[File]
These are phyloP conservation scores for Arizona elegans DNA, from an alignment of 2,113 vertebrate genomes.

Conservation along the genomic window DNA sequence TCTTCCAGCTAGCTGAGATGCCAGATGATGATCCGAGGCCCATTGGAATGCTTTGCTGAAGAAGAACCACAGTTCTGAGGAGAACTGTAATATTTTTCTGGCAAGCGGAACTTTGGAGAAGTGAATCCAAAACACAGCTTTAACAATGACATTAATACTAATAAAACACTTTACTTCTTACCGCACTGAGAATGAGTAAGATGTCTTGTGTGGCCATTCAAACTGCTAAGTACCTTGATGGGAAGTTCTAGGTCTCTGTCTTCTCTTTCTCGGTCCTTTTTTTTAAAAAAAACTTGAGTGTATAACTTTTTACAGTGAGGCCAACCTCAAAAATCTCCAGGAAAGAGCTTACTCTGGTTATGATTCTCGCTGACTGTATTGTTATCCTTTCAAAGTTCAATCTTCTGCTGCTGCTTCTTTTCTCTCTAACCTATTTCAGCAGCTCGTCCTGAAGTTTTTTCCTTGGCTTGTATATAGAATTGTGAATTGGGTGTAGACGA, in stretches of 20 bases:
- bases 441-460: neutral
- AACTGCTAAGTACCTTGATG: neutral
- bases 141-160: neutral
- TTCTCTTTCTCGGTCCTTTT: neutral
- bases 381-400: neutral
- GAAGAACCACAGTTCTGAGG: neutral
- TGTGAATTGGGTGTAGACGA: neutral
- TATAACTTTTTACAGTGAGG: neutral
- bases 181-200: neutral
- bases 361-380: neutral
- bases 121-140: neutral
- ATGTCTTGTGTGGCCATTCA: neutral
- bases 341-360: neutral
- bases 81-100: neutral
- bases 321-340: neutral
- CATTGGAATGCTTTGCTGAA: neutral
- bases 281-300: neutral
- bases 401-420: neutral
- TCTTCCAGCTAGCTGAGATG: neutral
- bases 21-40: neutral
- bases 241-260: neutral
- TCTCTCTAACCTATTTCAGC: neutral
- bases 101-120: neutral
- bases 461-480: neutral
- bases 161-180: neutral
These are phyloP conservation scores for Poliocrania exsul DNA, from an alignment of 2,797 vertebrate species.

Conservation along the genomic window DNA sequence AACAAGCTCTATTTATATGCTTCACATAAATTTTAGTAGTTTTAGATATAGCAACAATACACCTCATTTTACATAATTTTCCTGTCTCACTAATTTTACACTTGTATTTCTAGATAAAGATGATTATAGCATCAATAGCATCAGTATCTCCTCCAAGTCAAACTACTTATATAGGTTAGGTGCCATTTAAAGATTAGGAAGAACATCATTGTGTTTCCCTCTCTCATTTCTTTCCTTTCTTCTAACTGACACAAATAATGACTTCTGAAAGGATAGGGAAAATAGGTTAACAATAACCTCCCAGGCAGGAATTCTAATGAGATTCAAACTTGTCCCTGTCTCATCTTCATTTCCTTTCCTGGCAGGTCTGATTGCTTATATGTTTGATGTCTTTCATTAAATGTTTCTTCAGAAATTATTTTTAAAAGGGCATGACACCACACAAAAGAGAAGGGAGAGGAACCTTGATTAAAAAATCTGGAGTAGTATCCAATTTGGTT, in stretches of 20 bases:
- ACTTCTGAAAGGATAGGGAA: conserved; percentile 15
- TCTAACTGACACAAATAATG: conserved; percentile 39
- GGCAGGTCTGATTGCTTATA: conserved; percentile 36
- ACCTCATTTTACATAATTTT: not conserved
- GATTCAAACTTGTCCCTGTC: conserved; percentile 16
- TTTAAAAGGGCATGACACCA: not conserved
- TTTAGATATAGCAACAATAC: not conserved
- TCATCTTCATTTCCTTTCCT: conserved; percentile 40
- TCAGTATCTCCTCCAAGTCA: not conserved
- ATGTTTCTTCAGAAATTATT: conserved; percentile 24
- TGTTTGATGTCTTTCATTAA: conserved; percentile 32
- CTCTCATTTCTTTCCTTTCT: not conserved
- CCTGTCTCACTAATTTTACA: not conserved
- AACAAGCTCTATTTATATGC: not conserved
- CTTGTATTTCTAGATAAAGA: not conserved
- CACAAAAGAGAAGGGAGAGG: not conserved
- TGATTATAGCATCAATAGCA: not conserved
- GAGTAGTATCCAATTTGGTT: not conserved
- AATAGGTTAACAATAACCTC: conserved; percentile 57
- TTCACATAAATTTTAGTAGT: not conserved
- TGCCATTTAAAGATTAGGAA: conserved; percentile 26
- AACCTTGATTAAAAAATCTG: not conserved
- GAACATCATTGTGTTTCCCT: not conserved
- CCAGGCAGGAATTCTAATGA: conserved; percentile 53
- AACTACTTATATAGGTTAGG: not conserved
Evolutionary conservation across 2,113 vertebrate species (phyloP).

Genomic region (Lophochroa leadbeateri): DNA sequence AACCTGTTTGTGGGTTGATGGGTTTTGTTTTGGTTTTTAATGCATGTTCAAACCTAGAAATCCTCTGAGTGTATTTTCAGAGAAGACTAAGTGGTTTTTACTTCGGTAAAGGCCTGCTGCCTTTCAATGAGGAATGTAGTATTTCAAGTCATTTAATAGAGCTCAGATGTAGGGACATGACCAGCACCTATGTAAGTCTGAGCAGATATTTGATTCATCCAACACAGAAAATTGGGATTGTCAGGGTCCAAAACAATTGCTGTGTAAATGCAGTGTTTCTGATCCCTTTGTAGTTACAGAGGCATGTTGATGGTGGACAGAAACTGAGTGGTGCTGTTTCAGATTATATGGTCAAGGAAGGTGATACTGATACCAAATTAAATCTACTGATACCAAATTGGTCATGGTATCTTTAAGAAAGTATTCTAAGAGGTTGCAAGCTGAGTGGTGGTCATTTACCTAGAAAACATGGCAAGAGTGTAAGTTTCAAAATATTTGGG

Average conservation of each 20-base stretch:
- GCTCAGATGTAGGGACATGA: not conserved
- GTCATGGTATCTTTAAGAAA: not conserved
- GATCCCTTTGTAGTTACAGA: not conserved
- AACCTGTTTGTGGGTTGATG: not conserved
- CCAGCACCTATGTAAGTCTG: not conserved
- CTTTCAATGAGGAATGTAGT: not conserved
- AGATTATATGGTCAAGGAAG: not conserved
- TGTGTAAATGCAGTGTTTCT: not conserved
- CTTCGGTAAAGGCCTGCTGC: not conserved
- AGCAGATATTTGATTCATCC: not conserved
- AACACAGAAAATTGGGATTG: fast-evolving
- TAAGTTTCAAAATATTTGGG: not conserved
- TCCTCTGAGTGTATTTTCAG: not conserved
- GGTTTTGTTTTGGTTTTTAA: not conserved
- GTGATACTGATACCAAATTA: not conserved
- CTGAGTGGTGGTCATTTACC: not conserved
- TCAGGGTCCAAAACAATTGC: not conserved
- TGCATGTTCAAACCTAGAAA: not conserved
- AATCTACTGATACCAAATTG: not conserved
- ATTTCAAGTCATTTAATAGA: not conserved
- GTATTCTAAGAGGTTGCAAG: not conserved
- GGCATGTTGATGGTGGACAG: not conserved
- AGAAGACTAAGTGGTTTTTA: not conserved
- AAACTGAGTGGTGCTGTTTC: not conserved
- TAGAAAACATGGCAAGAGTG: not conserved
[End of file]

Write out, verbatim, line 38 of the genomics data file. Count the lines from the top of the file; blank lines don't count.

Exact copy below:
- TCAGTATCTCCTCCAAGTCA: not conserved